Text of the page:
T-bills subscriptions remained high but declined during the week to 141.9 percent compared to 172.5 percent recorded the previous week according to the weekly Cytonn Investments report.
The subscription rates declined across the board with the 91, 182 and 364-day papers receiving subscriptions of 129.3, 150.7 and 138.2 percent respectively compared to 221.2, 168.2 and 157.5 percent respectively the previous week.
Yields on the 182 and 364-day papers remained unchanged at 10.4 and 10.9 percent respectively while that of the 91-day paper declined by 10 bps to 8.6 percent from 8.7 percent the previous week.
The accepted yields on all three papers came in at the same rate as the weighted average market yields, with the overall acceptance rate was at 82.6 percent compared to 78.5 percent the previous week.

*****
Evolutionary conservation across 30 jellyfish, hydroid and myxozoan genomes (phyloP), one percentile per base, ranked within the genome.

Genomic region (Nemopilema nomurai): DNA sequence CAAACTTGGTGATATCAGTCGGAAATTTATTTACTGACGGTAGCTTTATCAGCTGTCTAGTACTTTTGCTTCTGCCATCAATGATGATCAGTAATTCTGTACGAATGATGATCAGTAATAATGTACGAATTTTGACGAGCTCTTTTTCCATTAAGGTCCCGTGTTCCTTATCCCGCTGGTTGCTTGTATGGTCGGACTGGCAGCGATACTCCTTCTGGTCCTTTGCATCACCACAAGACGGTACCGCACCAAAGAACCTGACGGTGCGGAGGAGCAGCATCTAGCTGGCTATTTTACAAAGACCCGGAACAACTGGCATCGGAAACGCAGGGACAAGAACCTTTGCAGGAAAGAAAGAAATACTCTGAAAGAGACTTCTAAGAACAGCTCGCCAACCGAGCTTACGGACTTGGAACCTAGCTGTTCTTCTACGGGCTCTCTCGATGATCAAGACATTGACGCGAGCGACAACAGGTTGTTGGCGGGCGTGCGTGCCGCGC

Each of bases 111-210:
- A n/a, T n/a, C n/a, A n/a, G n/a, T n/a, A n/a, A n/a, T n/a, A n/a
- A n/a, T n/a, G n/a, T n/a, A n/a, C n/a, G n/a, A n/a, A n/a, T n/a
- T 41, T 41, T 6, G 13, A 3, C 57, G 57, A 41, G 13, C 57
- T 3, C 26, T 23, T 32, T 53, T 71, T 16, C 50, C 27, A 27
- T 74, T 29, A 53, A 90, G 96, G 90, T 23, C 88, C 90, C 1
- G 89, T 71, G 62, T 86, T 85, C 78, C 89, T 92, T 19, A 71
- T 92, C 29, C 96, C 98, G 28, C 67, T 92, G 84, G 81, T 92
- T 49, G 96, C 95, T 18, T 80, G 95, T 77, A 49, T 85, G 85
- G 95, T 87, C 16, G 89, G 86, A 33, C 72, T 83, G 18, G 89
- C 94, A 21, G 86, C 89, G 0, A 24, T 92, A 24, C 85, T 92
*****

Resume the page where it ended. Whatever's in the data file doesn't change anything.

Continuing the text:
Bank’s holdings in government papers have increased to 55.0 percent of total debt equivalent to 1.1 trillion shillings from 51.1 percent equivalent to 1.0 trillion shillings at the beginning of the year as investing with the Government offers a better risk-return proposition for the banks given the capping of interest rates. The increase is equivalent to 23.3 percent on an annualized basis, indicating that banks find it better to lend to the government than to the private sector due to the interest rate cap.
The market liquidity increased as can be seen by the decline in the average interbank rate, which closed the week at 5.0 percent compared to 5.6 percent recorded the previous week.
During the week, there was a net liquidity injection of 8.4 billion shillings compared to a 25.7 billion shillings withdrawal the previous week. The net liquidity injection was due to T-bond redemptions and government payments amounting to 36.1 billion shillings and 25.9 billion shillings respectively. In a bid to mop up excess liquidity from the market, the Central Bank was in the repo market and managed to clear 15.8 billion shillings in repos.